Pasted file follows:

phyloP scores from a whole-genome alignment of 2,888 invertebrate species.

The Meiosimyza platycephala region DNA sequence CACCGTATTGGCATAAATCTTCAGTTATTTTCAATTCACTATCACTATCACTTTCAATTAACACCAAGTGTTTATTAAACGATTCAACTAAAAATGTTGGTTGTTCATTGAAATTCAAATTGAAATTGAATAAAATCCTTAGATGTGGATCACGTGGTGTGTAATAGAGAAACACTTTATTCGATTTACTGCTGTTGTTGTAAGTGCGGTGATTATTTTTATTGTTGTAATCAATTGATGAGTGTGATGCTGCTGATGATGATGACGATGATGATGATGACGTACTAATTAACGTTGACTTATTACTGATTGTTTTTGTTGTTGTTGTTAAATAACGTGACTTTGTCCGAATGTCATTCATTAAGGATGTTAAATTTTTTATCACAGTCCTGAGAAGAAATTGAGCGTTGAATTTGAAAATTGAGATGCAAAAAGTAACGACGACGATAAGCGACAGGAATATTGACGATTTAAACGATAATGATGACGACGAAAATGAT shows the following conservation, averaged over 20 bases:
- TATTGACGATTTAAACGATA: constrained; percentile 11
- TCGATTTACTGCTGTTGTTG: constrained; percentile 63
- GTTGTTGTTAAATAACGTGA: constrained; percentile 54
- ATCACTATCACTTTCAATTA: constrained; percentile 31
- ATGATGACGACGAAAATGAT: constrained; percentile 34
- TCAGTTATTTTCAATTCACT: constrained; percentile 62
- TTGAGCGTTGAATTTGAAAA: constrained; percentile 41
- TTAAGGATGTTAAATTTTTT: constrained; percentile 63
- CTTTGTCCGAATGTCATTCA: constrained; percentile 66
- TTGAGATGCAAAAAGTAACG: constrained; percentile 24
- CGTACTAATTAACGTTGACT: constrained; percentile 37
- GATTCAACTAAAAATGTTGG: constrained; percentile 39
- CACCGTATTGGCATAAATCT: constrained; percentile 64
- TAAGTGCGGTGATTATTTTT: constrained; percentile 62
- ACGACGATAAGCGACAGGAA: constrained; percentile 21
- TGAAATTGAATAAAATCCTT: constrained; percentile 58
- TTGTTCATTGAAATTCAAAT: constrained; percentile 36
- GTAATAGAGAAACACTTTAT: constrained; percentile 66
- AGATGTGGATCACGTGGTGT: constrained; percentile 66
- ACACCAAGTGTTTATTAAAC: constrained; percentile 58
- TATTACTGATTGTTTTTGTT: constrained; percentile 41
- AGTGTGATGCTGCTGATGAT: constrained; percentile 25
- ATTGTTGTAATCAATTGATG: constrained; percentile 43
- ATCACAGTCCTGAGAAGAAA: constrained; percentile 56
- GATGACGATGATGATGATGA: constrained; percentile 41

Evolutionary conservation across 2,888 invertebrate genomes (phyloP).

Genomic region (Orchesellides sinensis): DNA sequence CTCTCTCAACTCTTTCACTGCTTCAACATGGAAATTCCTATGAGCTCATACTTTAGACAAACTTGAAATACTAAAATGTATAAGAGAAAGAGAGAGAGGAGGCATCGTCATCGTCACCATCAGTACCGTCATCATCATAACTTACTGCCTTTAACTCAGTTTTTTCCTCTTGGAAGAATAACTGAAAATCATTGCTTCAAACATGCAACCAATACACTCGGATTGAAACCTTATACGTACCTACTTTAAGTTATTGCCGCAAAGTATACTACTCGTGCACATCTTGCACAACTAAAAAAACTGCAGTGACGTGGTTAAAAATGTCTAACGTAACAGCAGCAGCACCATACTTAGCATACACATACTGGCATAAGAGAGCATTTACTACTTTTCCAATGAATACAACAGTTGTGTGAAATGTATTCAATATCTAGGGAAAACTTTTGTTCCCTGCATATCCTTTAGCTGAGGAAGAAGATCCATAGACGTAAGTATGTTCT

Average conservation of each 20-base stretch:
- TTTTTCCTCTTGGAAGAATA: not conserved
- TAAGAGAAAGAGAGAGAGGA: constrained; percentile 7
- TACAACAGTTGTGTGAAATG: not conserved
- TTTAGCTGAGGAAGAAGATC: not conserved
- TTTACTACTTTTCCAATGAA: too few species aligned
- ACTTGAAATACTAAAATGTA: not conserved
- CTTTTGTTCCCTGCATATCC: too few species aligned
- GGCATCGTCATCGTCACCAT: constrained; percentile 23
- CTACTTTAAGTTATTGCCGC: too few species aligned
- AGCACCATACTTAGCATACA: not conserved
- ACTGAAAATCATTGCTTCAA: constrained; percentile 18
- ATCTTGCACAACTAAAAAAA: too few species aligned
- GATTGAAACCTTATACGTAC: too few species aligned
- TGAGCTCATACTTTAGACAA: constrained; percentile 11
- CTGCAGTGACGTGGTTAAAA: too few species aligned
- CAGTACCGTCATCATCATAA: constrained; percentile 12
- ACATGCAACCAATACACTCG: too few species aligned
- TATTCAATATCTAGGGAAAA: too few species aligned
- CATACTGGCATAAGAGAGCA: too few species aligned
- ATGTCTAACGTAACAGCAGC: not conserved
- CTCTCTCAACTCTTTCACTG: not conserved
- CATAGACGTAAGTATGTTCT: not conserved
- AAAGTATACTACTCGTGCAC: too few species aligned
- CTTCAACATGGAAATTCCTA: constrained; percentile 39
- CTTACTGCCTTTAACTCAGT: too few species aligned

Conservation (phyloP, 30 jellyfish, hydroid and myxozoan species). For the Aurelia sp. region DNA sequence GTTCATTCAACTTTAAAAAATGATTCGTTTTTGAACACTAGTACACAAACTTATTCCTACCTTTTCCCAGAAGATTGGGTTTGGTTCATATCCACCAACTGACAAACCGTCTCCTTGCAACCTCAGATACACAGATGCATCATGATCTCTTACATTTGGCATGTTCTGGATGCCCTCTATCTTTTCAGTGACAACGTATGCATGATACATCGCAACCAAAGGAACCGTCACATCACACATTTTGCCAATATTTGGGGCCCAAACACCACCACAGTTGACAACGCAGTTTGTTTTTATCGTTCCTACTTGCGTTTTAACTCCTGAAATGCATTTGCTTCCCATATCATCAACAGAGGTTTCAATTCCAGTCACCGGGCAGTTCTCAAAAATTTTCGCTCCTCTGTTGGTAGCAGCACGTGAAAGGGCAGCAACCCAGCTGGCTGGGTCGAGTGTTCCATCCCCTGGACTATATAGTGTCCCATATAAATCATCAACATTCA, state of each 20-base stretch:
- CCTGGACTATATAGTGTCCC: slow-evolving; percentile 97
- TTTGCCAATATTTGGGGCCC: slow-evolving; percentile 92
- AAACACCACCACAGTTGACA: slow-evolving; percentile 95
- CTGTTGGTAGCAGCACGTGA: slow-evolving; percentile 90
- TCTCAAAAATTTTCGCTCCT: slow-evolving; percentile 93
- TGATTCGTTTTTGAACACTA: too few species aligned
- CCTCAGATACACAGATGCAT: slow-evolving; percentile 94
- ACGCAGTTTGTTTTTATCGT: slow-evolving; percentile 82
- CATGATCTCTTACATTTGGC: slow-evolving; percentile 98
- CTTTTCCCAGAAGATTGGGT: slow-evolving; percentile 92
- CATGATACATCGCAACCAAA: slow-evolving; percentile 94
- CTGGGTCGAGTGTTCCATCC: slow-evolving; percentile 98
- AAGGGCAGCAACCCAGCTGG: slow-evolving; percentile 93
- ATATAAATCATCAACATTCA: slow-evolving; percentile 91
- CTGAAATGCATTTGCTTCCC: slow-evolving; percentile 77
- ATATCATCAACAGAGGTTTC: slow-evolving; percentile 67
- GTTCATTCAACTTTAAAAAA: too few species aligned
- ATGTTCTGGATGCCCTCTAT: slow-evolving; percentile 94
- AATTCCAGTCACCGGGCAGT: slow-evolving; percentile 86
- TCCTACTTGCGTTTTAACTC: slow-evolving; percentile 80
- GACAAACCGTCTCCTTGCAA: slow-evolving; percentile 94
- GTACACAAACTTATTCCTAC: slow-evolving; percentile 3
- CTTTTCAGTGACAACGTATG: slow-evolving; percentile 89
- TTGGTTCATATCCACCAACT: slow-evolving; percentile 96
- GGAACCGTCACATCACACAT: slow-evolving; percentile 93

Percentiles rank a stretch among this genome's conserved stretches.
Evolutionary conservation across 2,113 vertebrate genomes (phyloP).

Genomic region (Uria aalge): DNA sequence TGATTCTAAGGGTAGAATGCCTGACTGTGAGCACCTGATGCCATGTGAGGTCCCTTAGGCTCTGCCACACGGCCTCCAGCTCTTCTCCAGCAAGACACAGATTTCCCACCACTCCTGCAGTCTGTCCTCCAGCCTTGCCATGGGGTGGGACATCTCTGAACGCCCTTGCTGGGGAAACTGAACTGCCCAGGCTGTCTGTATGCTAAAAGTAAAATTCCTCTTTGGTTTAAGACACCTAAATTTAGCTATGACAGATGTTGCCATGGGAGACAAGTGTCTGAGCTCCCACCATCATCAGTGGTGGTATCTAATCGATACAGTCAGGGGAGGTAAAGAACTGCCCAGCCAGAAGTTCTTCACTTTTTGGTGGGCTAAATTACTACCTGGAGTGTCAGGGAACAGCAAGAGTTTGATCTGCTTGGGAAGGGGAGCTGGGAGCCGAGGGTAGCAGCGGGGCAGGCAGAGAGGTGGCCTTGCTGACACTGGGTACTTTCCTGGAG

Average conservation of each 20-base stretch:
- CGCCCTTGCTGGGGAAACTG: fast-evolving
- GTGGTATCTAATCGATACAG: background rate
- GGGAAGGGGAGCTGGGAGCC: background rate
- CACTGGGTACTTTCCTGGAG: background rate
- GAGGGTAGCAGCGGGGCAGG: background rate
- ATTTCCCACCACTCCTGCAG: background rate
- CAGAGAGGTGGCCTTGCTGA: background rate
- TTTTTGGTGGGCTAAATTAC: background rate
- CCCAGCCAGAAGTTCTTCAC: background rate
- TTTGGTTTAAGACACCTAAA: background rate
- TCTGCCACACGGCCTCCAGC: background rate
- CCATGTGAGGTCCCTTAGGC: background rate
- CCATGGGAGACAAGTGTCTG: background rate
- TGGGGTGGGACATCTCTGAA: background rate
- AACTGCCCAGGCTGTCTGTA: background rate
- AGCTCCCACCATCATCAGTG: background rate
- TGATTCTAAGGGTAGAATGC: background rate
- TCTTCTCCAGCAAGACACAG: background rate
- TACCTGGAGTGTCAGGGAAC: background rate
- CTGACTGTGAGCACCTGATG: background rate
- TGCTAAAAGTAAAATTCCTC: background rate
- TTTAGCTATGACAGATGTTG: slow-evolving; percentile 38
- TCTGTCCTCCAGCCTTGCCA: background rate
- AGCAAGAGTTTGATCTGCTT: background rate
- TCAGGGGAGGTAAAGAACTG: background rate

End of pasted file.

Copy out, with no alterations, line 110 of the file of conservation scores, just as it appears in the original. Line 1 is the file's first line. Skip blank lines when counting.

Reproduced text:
- TCAGGGGAGGTAAAGAACTG: background rate